Ubiquitin-dependent folding of the Wnt signaling coreceptor LRP6

  1. Elsa Perrody
  2. Laurence Abrami
  3. Michal Feldman
  4. Beatrice Kunz
  5. Sylvie Urbé
  6. F Gisou van der Goot  Is a corresponding author
  1. Ecole Polytechnique Fédérale de Lausanne, Switzerland
  2. University of Liverpool, United Kingdom


Many membrane proteins fold inefficiently and require the help of enzymes and chaperones. Here we reveal a novel folding assistance system that operates on membrane proteins from the cytosolic side of the endoplasmic reticulum (ER). We show that folding of the Wnt signaling coreceptor LRP6 is promoted by ubiquitination of a specific lysine, retaining it in the ER while avoiding degradation. Subsequent ER exit requires removal of ubiquitin from this lysine by the deubiquitinating enzyme USP19. This ubiquitination-deubiquitination is conceptually reminiscent of the glucosylation-deglucosylation occurring in the ER lumen during the calnexin/calreticulin folding cycle. To avoid infinite futile cycles, folded LRP6 molecules undergo palmitoylation and ER export, while unsuccessfully folded proteins are, with time, polyubiquitinated on other lysines and targeted to degradation. This ubiquitin-dependent folding system also controls the proteostasis of other membrane proteins as CFTR and anthrax toxin receptor 2, two poor folders involved in severe human diseases.


eLife digest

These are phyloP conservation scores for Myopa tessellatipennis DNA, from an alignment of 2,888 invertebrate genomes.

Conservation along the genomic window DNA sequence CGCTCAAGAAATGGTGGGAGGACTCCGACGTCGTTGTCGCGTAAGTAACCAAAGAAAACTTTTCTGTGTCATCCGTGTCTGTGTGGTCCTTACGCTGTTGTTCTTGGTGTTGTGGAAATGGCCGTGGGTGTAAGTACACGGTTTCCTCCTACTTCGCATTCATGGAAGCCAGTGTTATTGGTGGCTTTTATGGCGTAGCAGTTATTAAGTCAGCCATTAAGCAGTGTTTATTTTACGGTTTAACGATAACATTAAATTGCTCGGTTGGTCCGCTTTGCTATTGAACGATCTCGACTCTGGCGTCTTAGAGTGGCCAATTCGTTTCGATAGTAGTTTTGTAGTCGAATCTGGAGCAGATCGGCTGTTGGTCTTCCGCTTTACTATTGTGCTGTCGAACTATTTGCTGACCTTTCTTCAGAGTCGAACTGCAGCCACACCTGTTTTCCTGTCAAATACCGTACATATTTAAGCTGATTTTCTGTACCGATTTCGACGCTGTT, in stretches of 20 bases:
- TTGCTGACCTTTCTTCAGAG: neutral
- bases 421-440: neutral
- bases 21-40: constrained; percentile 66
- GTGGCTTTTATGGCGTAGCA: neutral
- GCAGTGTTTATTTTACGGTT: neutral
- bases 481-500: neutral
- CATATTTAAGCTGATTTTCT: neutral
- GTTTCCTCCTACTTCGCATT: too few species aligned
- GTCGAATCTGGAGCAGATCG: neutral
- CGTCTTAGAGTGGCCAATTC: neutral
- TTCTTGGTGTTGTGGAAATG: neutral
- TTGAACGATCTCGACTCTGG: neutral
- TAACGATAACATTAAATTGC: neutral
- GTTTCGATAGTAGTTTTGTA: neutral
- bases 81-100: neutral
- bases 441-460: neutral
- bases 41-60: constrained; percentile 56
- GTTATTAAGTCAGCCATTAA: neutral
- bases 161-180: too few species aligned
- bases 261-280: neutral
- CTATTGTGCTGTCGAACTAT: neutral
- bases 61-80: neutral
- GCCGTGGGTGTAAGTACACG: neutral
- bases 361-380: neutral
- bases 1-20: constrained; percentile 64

Proteins carry out almost every process that happens inside a cell. Like all machines, their ability to work properly depends on their three-dimensional shape and structure. To make proteins, building blocks called amino acids are first assembled into a string that, like wool in a sweater, needs to be knitted into the final three-dimensional structure. How proteins reach their 3D structure is called “folding”, and when protein folding fails, or is not so efficient, it can cause very severe diseases.

Protein folding is not as nicely progressive as knitting a sweater: it is more like putting all the wool into a big messy blob that then suddenly turns into a protein with the right three-dimensional structure. Cells have machinery that can detect messy-looking molecules and destroy them. Therefore, new proteins need to be hidden from this machinery until they have finished folding.

A human protein called LRP6 is found on the surface of cells and it plays an important role in allowing cells to communicate with each other. Like many other proteins, LRP6 is produced inside the cell in a compartment called the endoplasmic reticulum and is then exported to the cell surface. In 2008, a team of researchers found that LRP6 is modified in a particular way known as S-palmitoylation before it leaves the endoplasmic reticulum. This suggested that there is a system that helps this protein to fold correctly.

Here Perrody, Abrami et al. – including some of the researchers from the previous work – used biochemical techniques to investigate how LRP6 folds. The experiments show that another type of protein modification that involves attaching a molecule called ubiquitin to LRP6 promotes this protein’s folding. Once the protein is folded, the ubiquitin is removed from LRP6 by an enzyme called USP19. Further experiments show that this system also helps to ensure that two other important proteins fold correctly.